Fotoeins Fotografie

location bifurcation, place & home

Posts tagged ‘North Island’

Pouwhenua, Byrd Memorial, Mount Victoria, Matairangi, Tangi Te Keo, Wellington, New Zealand,

Fotoeins Friday: RTW10, twenty-seven

10 years ago, I began an around-the-world (RTW) journey lasting 389 consecutive days, from 24 December 2011 to 15 January 2013 inclusive.

12 July 2012.

For a moment, I’m sweating buckets through tropical summer heat and humidity in southern Vietnam.

The next minute, I’m wearing layers of fleece on a clear winter morning in New Zealand.

That’s what happens after crossing the equator from north to south in early July.

In Wellington, I head up to the Mount Victoria summit (Tangi Te Keo) for sunrise and a panoramic view of the capital city on the North Island. In this view, a bright red “pouwhenua” stands proud and faces south; also visible are the Admiral Byrd Memorial below to the left and the Interislander ferry that’s just departed Wellington for its journey across Cook Strait to Picton on the South Island. “Pouwhenua” are traditional wooden posts carved by the Māori to indicate territorial boundaries or important cultural locations.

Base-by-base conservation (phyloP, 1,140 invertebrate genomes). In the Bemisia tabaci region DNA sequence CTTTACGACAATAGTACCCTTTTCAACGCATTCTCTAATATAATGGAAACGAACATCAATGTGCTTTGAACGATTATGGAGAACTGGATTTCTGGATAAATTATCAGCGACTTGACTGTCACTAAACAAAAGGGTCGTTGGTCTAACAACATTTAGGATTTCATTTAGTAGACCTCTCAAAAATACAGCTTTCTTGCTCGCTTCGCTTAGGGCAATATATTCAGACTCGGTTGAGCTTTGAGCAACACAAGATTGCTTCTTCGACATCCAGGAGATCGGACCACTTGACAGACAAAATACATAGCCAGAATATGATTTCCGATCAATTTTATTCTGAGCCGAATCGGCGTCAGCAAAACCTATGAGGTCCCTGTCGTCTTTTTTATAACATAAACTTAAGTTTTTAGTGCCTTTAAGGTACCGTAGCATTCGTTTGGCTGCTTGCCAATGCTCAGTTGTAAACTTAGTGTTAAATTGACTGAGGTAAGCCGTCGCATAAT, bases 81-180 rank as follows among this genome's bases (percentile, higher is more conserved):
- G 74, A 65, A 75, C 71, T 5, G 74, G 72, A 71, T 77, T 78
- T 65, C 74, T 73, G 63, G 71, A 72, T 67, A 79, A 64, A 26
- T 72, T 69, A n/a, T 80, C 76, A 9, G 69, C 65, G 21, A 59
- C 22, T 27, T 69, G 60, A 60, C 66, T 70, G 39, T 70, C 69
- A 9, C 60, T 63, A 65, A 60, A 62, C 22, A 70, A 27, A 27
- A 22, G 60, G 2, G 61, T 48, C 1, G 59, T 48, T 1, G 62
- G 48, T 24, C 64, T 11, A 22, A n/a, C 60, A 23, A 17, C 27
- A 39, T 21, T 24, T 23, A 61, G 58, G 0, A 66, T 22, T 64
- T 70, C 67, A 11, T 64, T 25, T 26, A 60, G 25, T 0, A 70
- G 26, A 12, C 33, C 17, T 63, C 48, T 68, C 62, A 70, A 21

I made the image on 12 Jul 2012 with a Canon EOS450D (Rebel XSi) and these settings: 1/200-sec, f/8, ISO200, and 20mm focal length (32mm full-frame equivalent). This post appears on Fotoeins Fotografie at fotoeins DOT com as

Kea, alpine parrot, Homer Tunnel, Milford Road, South Island, Te Waipounamu, Aotearoa, New Zealand,

Waitangi Day (6 Feb): 15 images from Aotearoa

Above/featured: The kea is the world’s only alpine parrot and on the endangered list; on Milford Road near Homer Tunnel.

On the 6th of February, I’ll be humming “E Ihowa Atua” and “Pokarekare Ana”.

Waitangi Day is a national holiday in New Zealand to commemorate the signing of the Treaty of Waitangi on 6 February 1840. As the founding document of the country, the Treaty of Waitangi (Te Tiriti o Waitangi) is an accord agreed upon by representatives of the Crown (British Empire) and of indigenous Māori iwi (tribes) and hapū (sub-tribes). The agreement is named after the name of the location in the Bay of Islands where the Treaty was first signed. Despite continuing disagreements between the two parties about contemporary extent and redress, I think the conversation and interactions between the communities are at a more advanced stage of integration within the nation’s fabric by comparison with Australia and Canada.